poem index

poet

Denise Duhamel

1961- , Woonsocket , RI , United States
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Denise Duhamel
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In 1961, Denise Duhamel was born in Woonsocket, Rhode Island. She received a BFA degree from Emerson College and a MFA degree from Sarah Lawrence College.

She is the author of numerous collections of poetry, including: Blowout (University of Pittsburgh, 2013), Ka-Ching! (University of Pittsburgh, 2009), Two and Two (2005), and Mille et un sentiments (Firewheel Editions, 2005).

Her other books currently in print are Queen for a Day: Selected and New Poems (University of Pittsburgh, 2001), The Star-Spangled Banner, winner of the Crab Orchard Poetry Prize (1999); Kinky (1997); Girl Soldier (1996); and How the Sky Fell (1996). Duhamel has also collaborated with Maureen Seaton on three volumes: Little Novels (Pearl Editions, 2002), Oyl (2000), and Exquisite Politics (Tia Chucha Press, 1997).

In response to Duhamel's collection Smile!, Edward Field says, "More than any other poet I know, Denise Duhamel, for all the witty, polished surface of her poems, communicates the ache of human existence."

She has received grants and awards from numerous organizations, including a National Endowment for the Arts Fellowship. She is also the guest editor of The Best American Poetry 2013.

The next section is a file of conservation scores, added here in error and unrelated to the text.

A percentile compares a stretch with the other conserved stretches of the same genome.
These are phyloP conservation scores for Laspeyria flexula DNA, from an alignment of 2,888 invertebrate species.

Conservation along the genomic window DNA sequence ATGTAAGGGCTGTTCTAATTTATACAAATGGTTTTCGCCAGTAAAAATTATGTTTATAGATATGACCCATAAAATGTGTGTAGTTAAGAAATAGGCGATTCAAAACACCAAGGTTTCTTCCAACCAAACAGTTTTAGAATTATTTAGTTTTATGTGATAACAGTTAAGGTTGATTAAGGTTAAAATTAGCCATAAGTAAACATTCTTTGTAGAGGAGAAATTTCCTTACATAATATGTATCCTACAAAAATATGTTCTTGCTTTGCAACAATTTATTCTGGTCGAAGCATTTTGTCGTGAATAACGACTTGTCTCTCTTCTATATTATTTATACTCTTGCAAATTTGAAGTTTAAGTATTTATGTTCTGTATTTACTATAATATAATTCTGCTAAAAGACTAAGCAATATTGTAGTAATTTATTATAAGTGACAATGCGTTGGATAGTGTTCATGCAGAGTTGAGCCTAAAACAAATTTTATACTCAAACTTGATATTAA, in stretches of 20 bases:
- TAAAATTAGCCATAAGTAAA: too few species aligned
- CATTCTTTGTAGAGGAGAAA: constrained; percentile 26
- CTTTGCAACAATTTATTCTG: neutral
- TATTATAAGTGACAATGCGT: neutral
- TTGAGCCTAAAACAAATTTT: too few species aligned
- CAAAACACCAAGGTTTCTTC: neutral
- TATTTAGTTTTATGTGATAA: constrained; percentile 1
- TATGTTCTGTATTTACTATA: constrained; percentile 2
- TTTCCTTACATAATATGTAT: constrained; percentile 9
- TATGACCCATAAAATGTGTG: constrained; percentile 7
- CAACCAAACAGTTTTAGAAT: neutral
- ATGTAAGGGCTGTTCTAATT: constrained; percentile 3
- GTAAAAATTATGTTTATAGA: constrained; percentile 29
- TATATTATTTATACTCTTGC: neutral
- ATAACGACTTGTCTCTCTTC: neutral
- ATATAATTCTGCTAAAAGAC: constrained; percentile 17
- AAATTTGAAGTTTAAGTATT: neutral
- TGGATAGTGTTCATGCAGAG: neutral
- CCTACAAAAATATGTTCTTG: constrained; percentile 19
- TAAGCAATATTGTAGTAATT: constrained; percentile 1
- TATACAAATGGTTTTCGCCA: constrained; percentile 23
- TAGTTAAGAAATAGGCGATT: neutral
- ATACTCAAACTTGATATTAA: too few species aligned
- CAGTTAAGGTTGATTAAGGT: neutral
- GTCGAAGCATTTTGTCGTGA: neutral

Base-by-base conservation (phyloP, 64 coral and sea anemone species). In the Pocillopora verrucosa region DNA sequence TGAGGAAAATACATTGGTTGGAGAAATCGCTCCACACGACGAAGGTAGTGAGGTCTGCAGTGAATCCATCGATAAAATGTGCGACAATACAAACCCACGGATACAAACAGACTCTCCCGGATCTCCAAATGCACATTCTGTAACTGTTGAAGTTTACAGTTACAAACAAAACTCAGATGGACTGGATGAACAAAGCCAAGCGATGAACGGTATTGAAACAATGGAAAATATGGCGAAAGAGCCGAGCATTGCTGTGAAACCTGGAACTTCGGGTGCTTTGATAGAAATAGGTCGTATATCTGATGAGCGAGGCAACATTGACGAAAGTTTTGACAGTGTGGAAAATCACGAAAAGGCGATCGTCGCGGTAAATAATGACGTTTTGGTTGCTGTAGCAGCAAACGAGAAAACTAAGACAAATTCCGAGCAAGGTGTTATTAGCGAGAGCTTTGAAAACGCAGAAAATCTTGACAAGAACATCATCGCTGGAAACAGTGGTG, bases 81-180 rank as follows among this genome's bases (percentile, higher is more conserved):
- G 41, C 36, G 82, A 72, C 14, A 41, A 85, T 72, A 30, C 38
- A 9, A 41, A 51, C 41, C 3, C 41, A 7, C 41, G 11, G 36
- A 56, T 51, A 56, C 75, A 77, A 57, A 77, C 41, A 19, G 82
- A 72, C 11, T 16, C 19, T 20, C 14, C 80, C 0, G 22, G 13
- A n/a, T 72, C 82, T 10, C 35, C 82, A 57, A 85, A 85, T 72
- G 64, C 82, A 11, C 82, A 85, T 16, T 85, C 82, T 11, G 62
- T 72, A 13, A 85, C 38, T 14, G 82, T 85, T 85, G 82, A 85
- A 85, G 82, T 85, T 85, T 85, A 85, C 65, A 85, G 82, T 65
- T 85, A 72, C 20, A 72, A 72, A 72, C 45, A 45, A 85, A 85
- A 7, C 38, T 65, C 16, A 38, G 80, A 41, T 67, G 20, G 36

Duhamel teaches creative writing and literature at Florida International University and lives in Hollywood, Florida.

by this poet

poem

The barista at the coffee shop is covered in tattoos. She says there are only two ways they hold her back. 1. She can’t work at Starbucks. 2. She can’t wear a corsage, since she’d just be way too busy, and this makes me laugh. She says no to gifts from prom dates—the wrist corsage, the pinned corsage; no to bridal

poem
—to Sean Penn

I'm writing this on a plane, Sean Penn,
with my black Pilot Razor ballpoint pen.
Ever since 9/11, I'm a nervous flyer. I leave my Pentium
Processor in Florida so TSA can't x-ray my stanzas, penetrate
my persona. Maybe this should be in iambic pentameter,
rather than this mock sestina, each
poem
In the 5th century B.C.
an Indian philosopher
Gautama teaches "All is emptiness" 
and "There is no self." 
In the 20th century A.D.
Barbie agrees, but wonders how a man 
with such a belly could pose, 
smiling, and without a shirt.